We were at least 2 hours behind Jay and probably an hour behind Tim. Following Jays tracks, they were all over the place. You could tell he was battling the sleep monster as he calls it. Tim's were straight and strong. I took off from the guys, my tire set up was a huge strength on the River compared to what they were rolling with. I was waiting for this advantage for a couple days now. My gps kept a steady reading of 12 mph. That was my goal. If I could do that I'll have a chance.

I rode across open swamps under a nearly full moon. I rode so fucking mad for a few hours. I over heated at one point and took off everything but my base layer, but quickly realized it was -20 out when I totally froze moments later. I was still out of it and my decision making skills were poor at best. I started getting sleepy again, maybe a bit depressed and my feet were cold. I just want the sun to rise, i looked over my shoulder a lot hoping to see the eastern sky brighten. '5am, 6 am, 7am where the hell is the light!!!' I thought. Then I realized, we're now 300 miles west of where we started. The sun wont rise for a while.

In this time Jay's tracks had straightened and Tim had trouble with his feet. He had to get off and run... you could tell he ran, his strides were huge. As the sun finally brightened the sky their bike tracks had wolf tracks over them. I knew they were just off the river spying on us it was eery. I imagined they heard me pedaling just around the bend and they'd hopped off the trail just to go back and smell my sent after I left.

On that flat stretch of trail to the finish there's a radio tower visible almost the entire time. It looks so close just above the tree line. It wasn't until the sun lit up the horizon that I saw it was actually atop a mountain probably 5o miles away from when I first saw it. What a mind fuck that was. I looked back over my shoulder again... a headlamp back up river a mile or so. I tried to go faster. Who was it, Jeff, John, jason Buffington, Pete Basinger? I was convinced it could be anyone.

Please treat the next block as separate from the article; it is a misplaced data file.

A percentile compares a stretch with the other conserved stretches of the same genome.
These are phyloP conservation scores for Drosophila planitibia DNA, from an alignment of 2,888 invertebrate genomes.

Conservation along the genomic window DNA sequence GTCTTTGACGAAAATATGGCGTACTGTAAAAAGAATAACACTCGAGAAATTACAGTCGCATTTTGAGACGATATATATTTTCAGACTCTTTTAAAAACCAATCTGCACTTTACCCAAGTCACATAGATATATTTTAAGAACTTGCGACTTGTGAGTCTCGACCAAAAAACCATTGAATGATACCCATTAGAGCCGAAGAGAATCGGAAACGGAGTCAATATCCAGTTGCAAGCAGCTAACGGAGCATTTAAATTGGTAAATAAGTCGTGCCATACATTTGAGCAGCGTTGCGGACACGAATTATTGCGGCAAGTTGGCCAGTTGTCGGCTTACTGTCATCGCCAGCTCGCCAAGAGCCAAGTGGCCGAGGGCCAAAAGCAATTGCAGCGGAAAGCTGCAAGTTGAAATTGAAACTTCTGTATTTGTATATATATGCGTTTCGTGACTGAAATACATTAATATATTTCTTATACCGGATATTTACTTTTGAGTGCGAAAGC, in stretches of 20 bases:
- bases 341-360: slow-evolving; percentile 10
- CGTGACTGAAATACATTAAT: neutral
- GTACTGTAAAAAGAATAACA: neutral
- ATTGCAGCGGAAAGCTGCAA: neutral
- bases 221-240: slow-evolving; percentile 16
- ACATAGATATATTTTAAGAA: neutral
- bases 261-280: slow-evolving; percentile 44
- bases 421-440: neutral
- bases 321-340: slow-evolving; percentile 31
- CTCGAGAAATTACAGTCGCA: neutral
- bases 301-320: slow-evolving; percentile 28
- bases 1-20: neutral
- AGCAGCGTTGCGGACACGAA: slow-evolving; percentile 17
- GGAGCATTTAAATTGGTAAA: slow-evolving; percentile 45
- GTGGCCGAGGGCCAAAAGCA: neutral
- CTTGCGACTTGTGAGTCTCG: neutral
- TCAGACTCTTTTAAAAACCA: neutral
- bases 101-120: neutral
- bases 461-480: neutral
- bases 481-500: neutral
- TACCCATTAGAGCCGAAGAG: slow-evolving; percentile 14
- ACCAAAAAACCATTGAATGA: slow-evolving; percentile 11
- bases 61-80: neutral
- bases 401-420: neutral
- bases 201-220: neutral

I'm sure my legs were dead, but my bike was skipping in it's highest gear too. I could sit and spin at 7-8 mph but I couldn't get out of the saddle and crank out speed. My smallest ring just wouldn't hold my chain. As it got brighter the biker got closer. I tried to put more air in my tires again, but my hands wouldn't work and I just let more air out. FAIL! I stopped again and actually got the pump to work. but it was too late.

With about 8 miles left the trail leaves the river to head into Mcgrath. I stopped and ate some food, I couldn't stand being chased anymore. It was Oatley, he came up and told me 'You're doing awesome!' (or something like that). I think I gave him a hug and had him lead us into town. I settled behind him just like I had for the last few days and just like I had for so many training rides throughout the last couple of years. It was so familiar and surreal that after 68 hours of riding we were still riding together. I've never matched paces with someone as much as I do with Jeff. (Don't let anyone know but I'm pretty sure I openly cried a bit while we rode together.) I couldn't imagine a more fitting way to finish. Jeff has always been there to help me become a stronger smarter rider, it's a friendship I really value, and I felt pretty fortunate to finish with such a guy.

We hauled ass into town, and discussed how we're just chickens with our heads cut off. I was pretty sure if I was dead, lying in a grave my legs would still be moving. We never caught Tim or Jay. (Tim finished about 15 min ahead, and Jay another 40 minutes ahead of that, all of us breaking the previous record by around 10 hours.)

Too much to remember and so much I'm sure is forgotten from last year. But that race was special and only made better by the people I got a chance to race with. Super lame but I remember thinking its not the I-ditarod, it was the We-ditarod last year. I'm still convinced none of us could hold that pace without the help of the other 4 guys. That's a record that will be tough to match ever.

My time 2 day 20 hours and 7 minutes."